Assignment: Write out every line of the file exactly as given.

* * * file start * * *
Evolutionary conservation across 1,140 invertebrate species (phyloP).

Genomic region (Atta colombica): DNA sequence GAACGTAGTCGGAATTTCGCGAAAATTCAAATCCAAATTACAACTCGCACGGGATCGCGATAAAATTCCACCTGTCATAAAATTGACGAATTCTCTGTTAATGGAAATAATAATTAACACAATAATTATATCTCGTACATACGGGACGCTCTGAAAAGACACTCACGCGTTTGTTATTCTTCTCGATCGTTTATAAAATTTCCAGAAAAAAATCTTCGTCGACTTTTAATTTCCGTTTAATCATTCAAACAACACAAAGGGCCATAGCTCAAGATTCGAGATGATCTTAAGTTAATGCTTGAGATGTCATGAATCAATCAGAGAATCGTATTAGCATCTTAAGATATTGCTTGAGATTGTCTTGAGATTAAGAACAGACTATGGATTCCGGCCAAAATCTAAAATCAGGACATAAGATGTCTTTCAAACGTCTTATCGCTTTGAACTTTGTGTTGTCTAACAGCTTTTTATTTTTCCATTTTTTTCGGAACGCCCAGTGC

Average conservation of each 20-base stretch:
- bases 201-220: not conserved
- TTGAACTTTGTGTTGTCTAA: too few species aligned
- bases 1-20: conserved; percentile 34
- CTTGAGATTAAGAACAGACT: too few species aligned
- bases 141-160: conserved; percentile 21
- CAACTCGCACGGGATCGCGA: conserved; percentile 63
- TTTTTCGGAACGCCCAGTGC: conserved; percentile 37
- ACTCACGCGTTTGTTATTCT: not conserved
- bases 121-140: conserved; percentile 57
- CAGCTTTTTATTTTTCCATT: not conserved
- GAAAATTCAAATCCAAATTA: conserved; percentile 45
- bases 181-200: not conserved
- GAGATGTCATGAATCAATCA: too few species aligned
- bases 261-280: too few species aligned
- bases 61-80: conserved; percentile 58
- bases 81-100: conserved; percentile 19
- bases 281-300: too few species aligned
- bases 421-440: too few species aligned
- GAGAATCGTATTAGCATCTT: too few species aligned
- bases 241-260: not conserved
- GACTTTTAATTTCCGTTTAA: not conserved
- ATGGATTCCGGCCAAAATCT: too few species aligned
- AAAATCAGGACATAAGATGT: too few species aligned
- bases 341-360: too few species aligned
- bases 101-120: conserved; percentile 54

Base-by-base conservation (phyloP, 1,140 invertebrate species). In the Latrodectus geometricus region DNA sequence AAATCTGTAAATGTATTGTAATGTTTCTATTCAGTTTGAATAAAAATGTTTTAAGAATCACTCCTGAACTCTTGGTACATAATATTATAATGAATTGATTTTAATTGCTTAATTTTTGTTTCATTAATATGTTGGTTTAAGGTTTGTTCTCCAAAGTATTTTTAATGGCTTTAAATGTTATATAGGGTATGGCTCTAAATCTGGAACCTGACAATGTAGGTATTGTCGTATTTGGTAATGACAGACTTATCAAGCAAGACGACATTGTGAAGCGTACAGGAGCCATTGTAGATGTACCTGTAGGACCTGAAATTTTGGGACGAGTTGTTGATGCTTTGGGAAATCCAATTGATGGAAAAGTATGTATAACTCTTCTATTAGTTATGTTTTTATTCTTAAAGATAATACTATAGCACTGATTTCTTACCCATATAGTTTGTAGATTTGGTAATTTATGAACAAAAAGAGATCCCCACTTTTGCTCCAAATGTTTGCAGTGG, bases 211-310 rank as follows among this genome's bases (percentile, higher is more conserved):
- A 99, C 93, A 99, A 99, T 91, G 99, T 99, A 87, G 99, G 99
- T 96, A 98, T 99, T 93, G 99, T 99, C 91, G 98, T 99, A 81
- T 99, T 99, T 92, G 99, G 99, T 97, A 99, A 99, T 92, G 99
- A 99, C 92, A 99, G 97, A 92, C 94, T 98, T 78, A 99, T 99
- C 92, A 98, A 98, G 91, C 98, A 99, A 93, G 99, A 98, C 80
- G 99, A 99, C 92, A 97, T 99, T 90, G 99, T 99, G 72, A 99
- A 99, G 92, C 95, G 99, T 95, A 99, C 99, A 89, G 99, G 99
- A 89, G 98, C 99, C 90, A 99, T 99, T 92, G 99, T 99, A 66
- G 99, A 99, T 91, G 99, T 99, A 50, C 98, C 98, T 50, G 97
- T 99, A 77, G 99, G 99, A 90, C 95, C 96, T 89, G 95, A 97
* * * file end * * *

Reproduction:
Evolutionary conservation across 1,140 invertebrate species (phyloP).

Genomic region (Atta colombica): DNA sequence GAACGTAGTCGGAATTTCGCGAAAATTCAAATCCAAATTACAACTCGCACGGGATCGCGATAAAATTCCACCTGTCATAAAATTGACGAATTCTCTGTTAATGGAAATAATAATTAACACAATAATTATATCTCGTACATACGGGACGCTCTGAAAAGACACTCACGCGTTTGTTATTCTTCTCGATCGTTTATAAAATTTCCAGAAAAAAATCTTCGTCGACTTTTAATTTCCGTTTAATCATTCAAACAACACAAAGGGCCATAGCTCAAGATTCGAGATGATCTTAAGTTAATGCTTGAGATGTCATGAATCAATCAGAGAATCGTATTAGCATCTTAAGATATTGCTTGAGATTGTCTTGAGATTAAGAACAGACTATGGATTCCGGCCAAAATCTAAAATCAGGACATAAGATGTCTTTCAAACGTCTTATCGCTTTGAACTTTGTGTTGTCTAACAGCTTTTTATTTTTCCATTTTTTTCGGAACGCCCAGTGC

Average conservation of each 20-base stretch:
- bases 201-220: not conserved
- TTGAACTTTGTGTTGTCTAA: too few species aligned
- bases 1-20: conserved; percentile 34
- CTTGAGATTAAGAACAGACT: too few species aligned
- bases 141-160: conserved; percentile 21
- CAACTCGCACGGGATCGCGA: conserved; percentile 63
- TTTTTCGGAACGCCCAGTGC: conserved; percentile 37
- ACTCACGCGTTTGTTATTCT: not conserved
- bases 121-140: conserved; percentile 57
- CAGCTTTTTATTTTTCCATT: not conserved
- GAAAATTCAAATCCAAATTA: conserved; percentile 45
- bases 181-200: not conserved
- GAGATGTCATGAATCAATCA: too few species aligned
- bases 261-280: too few species aligned
- bases 61-80: conserved; percentile 58
- bases 81-100: conserved; percentile 19
- bases 281-300: too few species aligned
- bases 421-440: too few species aligned
- GAGAATCGTATTAGCATCTT: too few species aligned
- bases 241-260: not conserved
- GACTTTTAATTTCCGTTTAA: not conserved
- ATGGATTCCGGCCAAAATCT: too few species aligned
- AAAATCAGGACATAAGATGT: too few species aligned
- bases 341-360: too few species aligned
- bases 101-120: conserved; percentile 54

Base-by-base conservation (phyloP, 1,140 invertebrate species). In the Latrodectus geometricus region DNA sequence AAATCTGTAAATGTATTGTAATGTTTCTATTCAGTTTGAATAAAAATGTTTTAAGAATCACTCCTGAACTCTTGGTACATAATATTATAATGAATTGATTTTAATTGCTTAATTTTTGTTTCATTAATATGTTGGTTTAAGGTTTGTTCTCCAAAGTATTTTTAATGGCTTTAAATGTTATATAGGGTATGGCTCTAAATCTGGAACCTGACAATGTAGGTATTGTCGTATTTGGTAATGACAGACTTATCAAGCAAGACGACATTGTGAAGCGTACAGGAGCCATTGTAGATGTACCTGTAGGACCTGAAATTTTGGGACGAGTTGTTGATGCTTTGGGAAATCCAATTGATGGAAAAGTATGTATAACTCTTCTATTAGTTATGTTTTTATTCTTAAAGATAATACTATAGCACTGATTTCTTACCCATATAGTTTGTAGATTTGGTAATTTATGAACAAAAAGAGATCCCCACTTTTGCTCCAAATGTTTGCAGTGG, bases 211-310 rank as follows among this genome's bases (percentile, higher is more conserved):
- A 99, C 93, A 99, A 99, T 91, G 99, T 99, A 87, G 99, G 99
- T 96, A 98, T 99, T 93, G 99, T 99, C 91, G 98, T 99, A 81
- T 99, T 99, T 92, G 99, G 99, T 97, A 99, A 99, T 92, G 99
- A 99, C 92, A 99, G 97, A 92, C 94, T 98, T 78, A 99, T 99
- C 92, A 98, A 98, G 91, C 98, A 99, A 93, G 99, A 98, C 80
- G 99, A 99, C 92, A 97, T 99, T 90, G 99, T 99, G 72, A 99
- A 99, G 92, C 95, G 99, T 95, A 99, C 99, A 89, G 99, G 99
- A 89, G 98, C 99, C 90, A 99, T 99, T 92, G 99, T 99, A 66
- G 99, A 99, T 91, G 99, T 99, A 50, C 98, C 98, T 50, G 97
- T 99, A 77, G 99, G 99, A 90, C 95, C 96, T 89, G 95, A 97